An Idea for Recruitment: Social Workers

Where are the social workers when you need one?
Here is one idea on a place for police executives to look for ready recruits: social workers and people studying social work. It may take a few years to break down stereotypes social work folks have of police (and police have of social workers) but it would be worth it for the quality of the recruits.

A few years ago when Harry Spence ran MA’s Department of Social Services (DSS) I sat on panel at a DSS training conference. That’s where the thought first struck. I looked over a sea of bright, dedicated, idealistic public servants — the majority female — and thought about the kinds of moral and physical courage they had to possess or find to go where they must go and do what they must do.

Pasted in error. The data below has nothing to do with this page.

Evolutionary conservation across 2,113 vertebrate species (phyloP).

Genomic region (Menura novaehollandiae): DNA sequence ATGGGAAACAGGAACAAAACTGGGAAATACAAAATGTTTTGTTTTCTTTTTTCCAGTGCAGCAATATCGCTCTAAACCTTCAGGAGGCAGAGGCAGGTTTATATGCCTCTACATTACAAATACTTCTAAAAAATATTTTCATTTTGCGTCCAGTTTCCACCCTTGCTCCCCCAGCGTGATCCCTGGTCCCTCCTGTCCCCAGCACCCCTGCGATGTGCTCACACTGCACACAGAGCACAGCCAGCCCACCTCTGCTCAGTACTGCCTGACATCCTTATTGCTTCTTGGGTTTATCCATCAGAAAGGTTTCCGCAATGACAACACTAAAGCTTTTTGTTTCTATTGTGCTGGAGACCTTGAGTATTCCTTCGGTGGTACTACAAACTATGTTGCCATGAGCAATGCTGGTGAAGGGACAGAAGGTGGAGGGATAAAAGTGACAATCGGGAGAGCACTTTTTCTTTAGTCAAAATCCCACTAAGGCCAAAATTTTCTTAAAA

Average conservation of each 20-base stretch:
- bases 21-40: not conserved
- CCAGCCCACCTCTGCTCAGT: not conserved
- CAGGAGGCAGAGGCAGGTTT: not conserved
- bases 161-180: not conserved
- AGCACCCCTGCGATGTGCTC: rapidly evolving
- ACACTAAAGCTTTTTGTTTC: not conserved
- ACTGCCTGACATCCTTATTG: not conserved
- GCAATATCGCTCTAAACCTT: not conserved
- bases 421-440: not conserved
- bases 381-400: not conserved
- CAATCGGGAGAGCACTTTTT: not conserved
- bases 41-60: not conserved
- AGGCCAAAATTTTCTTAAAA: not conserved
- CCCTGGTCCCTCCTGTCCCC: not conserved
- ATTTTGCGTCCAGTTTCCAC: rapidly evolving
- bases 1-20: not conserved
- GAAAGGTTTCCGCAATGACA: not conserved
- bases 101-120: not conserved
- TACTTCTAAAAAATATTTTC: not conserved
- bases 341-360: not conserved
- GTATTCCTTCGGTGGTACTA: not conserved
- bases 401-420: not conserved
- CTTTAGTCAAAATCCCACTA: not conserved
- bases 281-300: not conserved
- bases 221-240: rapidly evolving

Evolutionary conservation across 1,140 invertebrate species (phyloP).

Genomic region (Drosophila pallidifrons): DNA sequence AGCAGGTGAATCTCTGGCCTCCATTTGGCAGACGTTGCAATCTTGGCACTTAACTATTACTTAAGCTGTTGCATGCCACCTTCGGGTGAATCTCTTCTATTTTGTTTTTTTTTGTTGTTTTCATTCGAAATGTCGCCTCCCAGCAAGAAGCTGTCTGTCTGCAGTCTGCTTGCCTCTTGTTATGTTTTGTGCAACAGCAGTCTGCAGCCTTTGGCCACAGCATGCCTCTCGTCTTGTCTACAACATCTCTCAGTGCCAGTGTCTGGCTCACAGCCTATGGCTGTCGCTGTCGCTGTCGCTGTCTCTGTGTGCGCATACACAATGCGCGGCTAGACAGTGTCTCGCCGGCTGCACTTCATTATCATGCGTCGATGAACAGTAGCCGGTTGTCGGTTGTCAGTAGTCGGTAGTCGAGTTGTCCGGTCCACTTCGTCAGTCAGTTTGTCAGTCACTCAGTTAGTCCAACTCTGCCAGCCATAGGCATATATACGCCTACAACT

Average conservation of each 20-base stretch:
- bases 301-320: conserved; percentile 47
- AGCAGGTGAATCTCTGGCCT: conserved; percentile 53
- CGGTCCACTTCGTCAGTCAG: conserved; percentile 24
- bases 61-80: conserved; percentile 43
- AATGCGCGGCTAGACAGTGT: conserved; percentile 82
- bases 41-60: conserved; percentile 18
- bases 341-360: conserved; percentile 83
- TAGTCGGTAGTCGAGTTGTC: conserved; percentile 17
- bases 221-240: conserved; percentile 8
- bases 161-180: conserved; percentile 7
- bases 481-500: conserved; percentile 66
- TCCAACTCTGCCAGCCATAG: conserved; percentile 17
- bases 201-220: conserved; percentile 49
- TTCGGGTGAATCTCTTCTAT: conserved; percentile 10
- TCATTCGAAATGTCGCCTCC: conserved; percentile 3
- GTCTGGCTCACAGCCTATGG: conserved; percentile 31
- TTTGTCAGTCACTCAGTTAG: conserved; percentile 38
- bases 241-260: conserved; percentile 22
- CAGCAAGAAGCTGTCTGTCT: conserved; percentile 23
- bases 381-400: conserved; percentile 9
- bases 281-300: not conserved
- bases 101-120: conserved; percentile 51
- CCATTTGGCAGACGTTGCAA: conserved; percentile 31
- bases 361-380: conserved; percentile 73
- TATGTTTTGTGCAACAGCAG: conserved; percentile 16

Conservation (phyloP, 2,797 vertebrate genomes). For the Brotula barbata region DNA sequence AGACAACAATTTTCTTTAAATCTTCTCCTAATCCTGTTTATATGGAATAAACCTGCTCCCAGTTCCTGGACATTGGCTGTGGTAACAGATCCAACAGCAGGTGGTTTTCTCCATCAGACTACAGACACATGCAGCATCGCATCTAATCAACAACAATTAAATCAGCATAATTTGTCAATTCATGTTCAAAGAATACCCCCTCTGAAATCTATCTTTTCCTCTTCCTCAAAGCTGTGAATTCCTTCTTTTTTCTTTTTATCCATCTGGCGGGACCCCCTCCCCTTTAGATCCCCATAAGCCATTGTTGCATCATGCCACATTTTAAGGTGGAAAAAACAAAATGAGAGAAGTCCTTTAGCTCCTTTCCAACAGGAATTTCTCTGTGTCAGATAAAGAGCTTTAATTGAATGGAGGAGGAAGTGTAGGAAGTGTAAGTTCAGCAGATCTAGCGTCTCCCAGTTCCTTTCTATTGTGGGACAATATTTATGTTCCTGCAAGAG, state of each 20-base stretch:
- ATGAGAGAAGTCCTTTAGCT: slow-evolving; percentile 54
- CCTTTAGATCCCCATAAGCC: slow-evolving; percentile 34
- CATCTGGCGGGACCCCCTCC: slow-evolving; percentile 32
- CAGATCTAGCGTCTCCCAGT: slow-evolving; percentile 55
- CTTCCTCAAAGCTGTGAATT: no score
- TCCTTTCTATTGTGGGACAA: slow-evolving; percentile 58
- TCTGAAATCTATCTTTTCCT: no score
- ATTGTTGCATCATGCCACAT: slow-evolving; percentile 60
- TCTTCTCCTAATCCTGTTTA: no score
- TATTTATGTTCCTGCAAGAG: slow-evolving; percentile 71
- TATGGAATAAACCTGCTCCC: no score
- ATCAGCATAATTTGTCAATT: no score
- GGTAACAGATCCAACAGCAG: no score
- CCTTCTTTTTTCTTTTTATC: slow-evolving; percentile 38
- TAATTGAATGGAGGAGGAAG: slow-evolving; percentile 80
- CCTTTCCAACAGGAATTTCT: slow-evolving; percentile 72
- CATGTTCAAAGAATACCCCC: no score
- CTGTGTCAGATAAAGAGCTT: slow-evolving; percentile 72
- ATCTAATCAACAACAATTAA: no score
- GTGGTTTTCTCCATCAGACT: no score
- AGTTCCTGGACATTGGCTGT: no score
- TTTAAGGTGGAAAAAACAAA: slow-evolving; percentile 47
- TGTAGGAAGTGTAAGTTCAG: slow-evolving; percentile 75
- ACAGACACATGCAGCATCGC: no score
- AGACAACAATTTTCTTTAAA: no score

Like the police, social workers are asked to do triage in cases for which complicated is a euphemism. (For all that people knock the DSS’s of the world, think of all the children they protected into adolescence or young adulthood). Like the police, they manage people in their worst moments.

Do we want dedicated, tough people who are also values-guided, idealistic and compassionate? Let’s get some good social workers.

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About stephenomeara

My name is Jim Jordan. I have had the privilege of working with the Boston Police Department and hundreds more departments over my nearly 30-year career in police administration and city government. I am now teaching and consulting independently at www.sergeantsleadership.org. I have learned the best of what I know from the thousands of smart, dedicated and ethical police personnel and scholars who have guided me along the way. My address is named for the great Reform commissioner of the Boston Police at the turn of the 20th century. Commissioner O'Meara died just a short while before the Strike in 1919. He was replaced by a vicious puppet (of Gov. Coolidge) named Edwin U. Curtis. Had O'Meara lived events may have turned out quite differently.
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